Abstract
Inspiring visitors to engage in conservation-related behaviour following a zoo visit is a primary objective for most zoos. Animal–visitor interactive (AVI) experiences are often central to this goal. Yet, these interactive experiences are insufficiently evaluated from both the visitors’ and captive animals’ perspectives. [...] Read more.
Inspiring visitors to engage in conservation-related behaviour following a zoo visit is a primary objective for most zoos. Animal–visitor interactive (AVI) experiences are often central to this goal. Yet, these interactive experiences are insufficiently evaluated from both the visitors’ and captive animals’ perspectives. The current study took place at Fota Wildlife Park and involved the construction of an environmental enrichment device during an interactive visitor experience with Sumatran tigers (Panthera tigris sumatrae). It aimed to simultaneously encourage pro-conservation behaviour in visitors and promote animal welfare. Visitors (n = 51) completed a survey, observed the tigers’ behaviour and made a pledge to help tigers in the wild after completion of the AVI. Tiger behaviour was simultaneously observed by a trained researcher using occurrence or non-occurrence sampling, which found no indication that tiger welfare was compromised during the activity and was likely enhanced by engaging with the enrichment. Additionally, visitors observed a range of tigers’ behaviours. The results indicated that some visitors (8%) had continued with their pledge six weeks after the experience, and most visitors exhibited a high level of knowledge and a positive attitude towards tigers. The use of enrichment during AVIs may be a positive link between the visitor experience and animal welfare. These results can be used to guide AVIs in zoos which aim to connect people with nature and drive pro-conservation behaviour in visitors. Full article
(This article belongs to the Special Issue Zoos as a Tool for Re-Connecting People with Nature)
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Article
Exploring the Impact of Educational Quizzes and Stamp Collecting Trails on Zoo Visitor Learning and Exhibit Observation
J. Zool. Bot. Gard. 2021, 2(3), 445-452; https://doi.org/10.3390/jzbg2030032 - 20 Aug 2021
Viewed by 698
Abstract
Visitors observe diverse animals during zoo visits and learn more about animals by reading information boards that provide conservation education on animal behavior and habitats. This study revealed differences in effects between reading and understanding during stamp collection and a quiz game focused [...] Read more.
Visitors observe diverse animals during zoo visits and learn more about animals by reading information boards that provide conservation education on animal behavior and habitats. This study revealed differences in effects between reading and understanding during stamp collection and a quiz game focused on “animal observations” and “perception of information boards”. Stamp collection and the quiz game were both effective for reading and observing. These were interesting techniques for learning about various captive species. The quiz game that urged observing target species and reading information boards was found to be a more effective tool to learn about the ecology and conservation of captive species. Full article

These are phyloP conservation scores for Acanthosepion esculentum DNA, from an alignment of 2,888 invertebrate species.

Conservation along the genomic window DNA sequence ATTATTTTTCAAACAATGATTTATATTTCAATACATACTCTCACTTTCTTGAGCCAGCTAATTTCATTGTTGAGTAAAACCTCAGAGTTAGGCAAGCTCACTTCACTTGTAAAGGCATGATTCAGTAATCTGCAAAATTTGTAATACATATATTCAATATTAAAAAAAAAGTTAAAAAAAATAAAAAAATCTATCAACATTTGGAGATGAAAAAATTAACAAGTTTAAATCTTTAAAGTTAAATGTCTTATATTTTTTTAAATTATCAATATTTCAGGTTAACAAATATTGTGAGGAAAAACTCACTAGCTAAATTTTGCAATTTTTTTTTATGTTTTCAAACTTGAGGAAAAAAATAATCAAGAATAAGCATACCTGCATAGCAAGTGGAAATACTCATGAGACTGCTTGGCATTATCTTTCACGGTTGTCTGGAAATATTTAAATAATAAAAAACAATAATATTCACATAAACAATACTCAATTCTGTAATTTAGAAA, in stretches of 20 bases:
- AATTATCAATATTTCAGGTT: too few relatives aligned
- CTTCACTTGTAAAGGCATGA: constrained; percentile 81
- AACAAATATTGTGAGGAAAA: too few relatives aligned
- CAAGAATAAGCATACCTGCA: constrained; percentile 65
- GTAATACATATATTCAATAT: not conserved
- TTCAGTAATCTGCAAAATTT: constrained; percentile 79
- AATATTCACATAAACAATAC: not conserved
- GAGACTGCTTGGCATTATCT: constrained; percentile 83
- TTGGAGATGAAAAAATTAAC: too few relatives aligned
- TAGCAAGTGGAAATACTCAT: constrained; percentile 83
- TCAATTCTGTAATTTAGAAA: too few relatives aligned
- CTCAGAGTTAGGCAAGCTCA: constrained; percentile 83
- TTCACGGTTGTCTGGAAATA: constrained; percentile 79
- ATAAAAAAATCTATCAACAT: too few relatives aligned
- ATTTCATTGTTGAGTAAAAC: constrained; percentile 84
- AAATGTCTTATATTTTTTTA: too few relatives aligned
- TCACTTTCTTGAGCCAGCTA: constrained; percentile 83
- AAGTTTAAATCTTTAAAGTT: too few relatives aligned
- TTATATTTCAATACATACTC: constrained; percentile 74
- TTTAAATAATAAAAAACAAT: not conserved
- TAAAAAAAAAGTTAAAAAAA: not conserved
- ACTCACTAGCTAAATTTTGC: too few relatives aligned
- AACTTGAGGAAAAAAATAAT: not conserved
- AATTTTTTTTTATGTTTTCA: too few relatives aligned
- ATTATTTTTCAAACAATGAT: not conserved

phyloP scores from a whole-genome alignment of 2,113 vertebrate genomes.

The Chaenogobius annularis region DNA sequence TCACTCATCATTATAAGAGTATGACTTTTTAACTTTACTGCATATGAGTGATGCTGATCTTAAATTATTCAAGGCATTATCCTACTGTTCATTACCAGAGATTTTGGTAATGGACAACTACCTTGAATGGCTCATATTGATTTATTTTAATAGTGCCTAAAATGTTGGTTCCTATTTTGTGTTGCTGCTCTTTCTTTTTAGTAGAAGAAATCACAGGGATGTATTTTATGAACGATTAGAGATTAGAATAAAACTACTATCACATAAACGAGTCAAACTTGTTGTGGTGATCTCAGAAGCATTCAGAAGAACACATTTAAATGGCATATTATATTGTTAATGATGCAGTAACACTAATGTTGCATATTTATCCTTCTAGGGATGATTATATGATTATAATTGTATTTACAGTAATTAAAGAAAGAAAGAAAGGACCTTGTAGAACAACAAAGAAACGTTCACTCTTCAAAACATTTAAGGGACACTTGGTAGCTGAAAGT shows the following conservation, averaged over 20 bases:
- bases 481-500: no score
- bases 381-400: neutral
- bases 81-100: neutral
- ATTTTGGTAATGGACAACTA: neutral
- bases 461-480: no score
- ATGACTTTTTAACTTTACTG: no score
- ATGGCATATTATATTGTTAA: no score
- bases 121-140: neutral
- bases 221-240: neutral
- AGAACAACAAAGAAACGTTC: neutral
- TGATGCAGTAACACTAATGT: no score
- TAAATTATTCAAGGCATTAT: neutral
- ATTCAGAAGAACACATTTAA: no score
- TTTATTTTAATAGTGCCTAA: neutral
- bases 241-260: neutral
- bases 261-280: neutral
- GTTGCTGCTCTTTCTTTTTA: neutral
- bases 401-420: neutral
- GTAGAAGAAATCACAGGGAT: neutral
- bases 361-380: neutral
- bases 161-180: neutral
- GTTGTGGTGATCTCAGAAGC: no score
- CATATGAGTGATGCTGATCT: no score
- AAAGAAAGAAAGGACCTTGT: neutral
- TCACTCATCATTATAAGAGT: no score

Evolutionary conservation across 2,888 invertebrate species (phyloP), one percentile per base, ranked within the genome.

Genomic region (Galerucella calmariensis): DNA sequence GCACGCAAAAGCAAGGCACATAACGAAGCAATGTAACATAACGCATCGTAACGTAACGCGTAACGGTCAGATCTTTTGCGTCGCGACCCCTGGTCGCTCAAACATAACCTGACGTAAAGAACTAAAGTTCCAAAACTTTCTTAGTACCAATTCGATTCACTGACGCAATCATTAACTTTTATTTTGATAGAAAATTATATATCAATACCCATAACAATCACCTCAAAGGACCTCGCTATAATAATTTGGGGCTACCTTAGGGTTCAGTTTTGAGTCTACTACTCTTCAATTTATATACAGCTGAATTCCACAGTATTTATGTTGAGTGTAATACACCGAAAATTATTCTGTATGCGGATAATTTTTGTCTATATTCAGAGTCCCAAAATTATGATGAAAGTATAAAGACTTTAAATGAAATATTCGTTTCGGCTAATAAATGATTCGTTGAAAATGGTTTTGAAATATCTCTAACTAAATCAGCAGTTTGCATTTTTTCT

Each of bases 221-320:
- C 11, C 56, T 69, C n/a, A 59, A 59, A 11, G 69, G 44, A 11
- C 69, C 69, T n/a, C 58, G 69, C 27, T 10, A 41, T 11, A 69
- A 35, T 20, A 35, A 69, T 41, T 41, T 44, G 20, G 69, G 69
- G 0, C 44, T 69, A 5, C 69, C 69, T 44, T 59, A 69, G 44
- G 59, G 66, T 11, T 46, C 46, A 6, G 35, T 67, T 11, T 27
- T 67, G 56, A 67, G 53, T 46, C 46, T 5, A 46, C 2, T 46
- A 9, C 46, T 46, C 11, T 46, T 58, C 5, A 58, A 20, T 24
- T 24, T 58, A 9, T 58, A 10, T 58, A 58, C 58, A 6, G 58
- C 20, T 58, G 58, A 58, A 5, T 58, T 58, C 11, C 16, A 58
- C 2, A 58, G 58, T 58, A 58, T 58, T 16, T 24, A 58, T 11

(This article belongs to the Special Issue Zoos as a Tool for Re-Connecting People with Nature)
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Article
Assessing the Impacts of Engaging with a Touch Table on Safari Park Visitors
J. Zool. Bot. Gard. 2021, 2(3), 370-381; https://doi.org/10.3390/jzbg2030026 - 14 Jul 2021
Cited by 1 | Viewed by 942
Abstract
Modern zoos are increasingly viewed as educational facilities, with informal education programmes attempting to engage with visitors through a wide variety of methods. A ‘touch table’ consists of two collapsible tables which display a variety of artefacts to the public. This study investigated [...] Read more.
Modern zoos are increasingly viewed as educational facilities, with informal education programmes attempting to engage with visitors through a wide variety of methods. A ‘touch table’ consists of two collapsible tables which display a variety of artefacts to the public. This study investigated visitor engagement with touch tables alongside types of conversations being initiated by visitors. Covert observations recorded the type of groups visiting, their dwell time, perceived engagement level and the types of interactions and conversations they were initiating at the touch table. Dwell time was affected by the season, member of staff present, type of group visiting the touch table and engagement level of the group. Engagement level was also affected by group type. Longer average dwell time and higher engagement levels were displayed at a long-established touch table location, whereas more visitors engaged at the touch table when it was at a new location with predicted high footfall. Here, 68.3% of visitors initiated ‘surface level’ conversation, 27.2% initiated ‘deeper level’ conversation and 89.6% initiated ‘other’ conversation. This study resulted in touch table offerings being adapted to further increase their effectiveness as an informal education tool and to suggests ways in which touch tables can continue in a post COVID-19 world. Full article
(This article belongs to the Special Issue Zoos as a Tool for Re-Connecting People with Nature)